Monday, October 8, 2012

No. 605 – Old Love

Performer: Eric Clapton
Songwriters: Eric Clapton, Robert Cray
Original Release: Journeyman
Year: 1989
Definitive Version: 24 Nights, 1991

The weeks and months immediately after Jenna and I split weren’t fun—not only for the obvious reason, but also for the simple fact that I still saw her all of the time. Remember, she was The Journal sports department’s officially sanctioned waitress at The White Horse.

I’m not particularly a masochist, but just because the whole thing between the two of us went sour was no reason to suddenly stop going there.  Besides, there wasn’t another good downtown bar that was as conveniently located. My options really were limited to either just going home or toughing it out.

Well, going home wasn’t an option, so I toughed it out. It wouldn’t be too bad, because the sports crew was fun to hang out with. Besides, when we parted, Jenna said she wanted to remain friends, and I was fine with that. The timing had been wrong, I reluctantly agreed, so I’ll back off and maybe later … well, you never know.

So every weekend, like clockwork for the next few months, I constantly was reminded of what I had and what I lost. And the more I saw Jenna, the worse I felt, mostly because it quickly became apparent that there would be no maybe later.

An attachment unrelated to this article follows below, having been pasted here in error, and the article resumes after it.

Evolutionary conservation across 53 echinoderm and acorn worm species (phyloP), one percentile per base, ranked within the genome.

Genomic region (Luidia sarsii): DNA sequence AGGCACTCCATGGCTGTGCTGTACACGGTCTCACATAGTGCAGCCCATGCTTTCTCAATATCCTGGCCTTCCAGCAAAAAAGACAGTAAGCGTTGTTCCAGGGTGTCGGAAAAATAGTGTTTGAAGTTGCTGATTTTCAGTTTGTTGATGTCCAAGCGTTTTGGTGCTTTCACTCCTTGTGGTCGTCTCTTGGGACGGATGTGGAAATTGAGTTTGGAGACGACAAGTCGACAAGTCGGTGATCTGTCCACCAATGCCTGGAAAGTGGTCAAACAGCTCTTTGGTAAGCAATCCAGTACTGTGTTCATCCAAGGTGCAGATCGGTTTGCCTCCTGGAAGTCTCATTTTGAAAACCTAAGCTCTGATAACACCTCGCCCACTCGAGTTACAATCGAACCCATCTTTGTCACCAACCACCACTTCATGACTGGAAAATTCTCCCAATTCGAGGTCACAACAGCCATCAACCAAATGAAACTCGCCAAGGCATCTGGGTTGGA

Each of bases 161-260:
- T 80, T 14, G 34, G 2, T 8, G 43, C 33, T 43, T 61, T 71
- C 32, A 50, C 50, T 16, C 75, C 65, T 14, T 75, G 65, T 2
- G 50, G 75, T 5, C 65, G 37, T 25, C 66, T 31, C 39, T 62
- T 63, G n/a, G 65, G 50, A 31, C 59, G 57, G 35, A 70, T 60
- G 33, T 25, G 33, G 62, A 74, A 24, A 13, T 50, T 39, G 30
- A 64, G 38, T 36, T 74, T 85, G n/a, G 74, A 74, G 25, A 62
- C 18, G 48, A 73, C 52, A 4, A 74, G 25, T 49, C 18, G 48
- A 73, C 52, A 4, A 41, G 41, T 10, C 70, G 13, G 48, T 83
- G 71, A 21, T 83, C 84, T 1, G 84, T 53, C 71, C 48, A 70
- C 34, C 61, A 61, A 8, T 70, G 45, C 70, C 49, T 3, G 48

Everything changed. Jenna stopped coming over to chat at the end of the night and generally went out of her way to avoid having contact with the table beyond the absolutely necessary order-taking and order-fulfillment. And when her new boyfriend started showing up a couple of months later, that removed any last vestige of doubt. Like Sam Kinison said, aw make that TWO FIFTHS OF JACK DANIELS!!!

Dan noticed my condition and said there was no sense in making me bludgeon myself by going to the White Horse just to go along with the rest of the crew. He said he was happy to go somewhere else. God knows, there were plenty of bars in Flint. His money was good anywhere as long as the beer was cold. Others agreed. I appreciated that a lot, but this was just between me and me.

Around this time, The White Horse added Clapton’s Unplugged album to the jukebox, and Brendan played the acoustic version of this song enough so it became a semi-regular play. I liked it. It definitely fit my mood.

Then, one Saturday night, we showed up and Jenna wasn’t there. My mood elevated. She didn’t show up the next weekend, and Dan learned that she had gotten a new job at a restaurant on the west side of town. Suddenly, The White Horse was my bar again. I successfully toughed it out.

And I never saw Jenna again.

No comments:

Post a Comment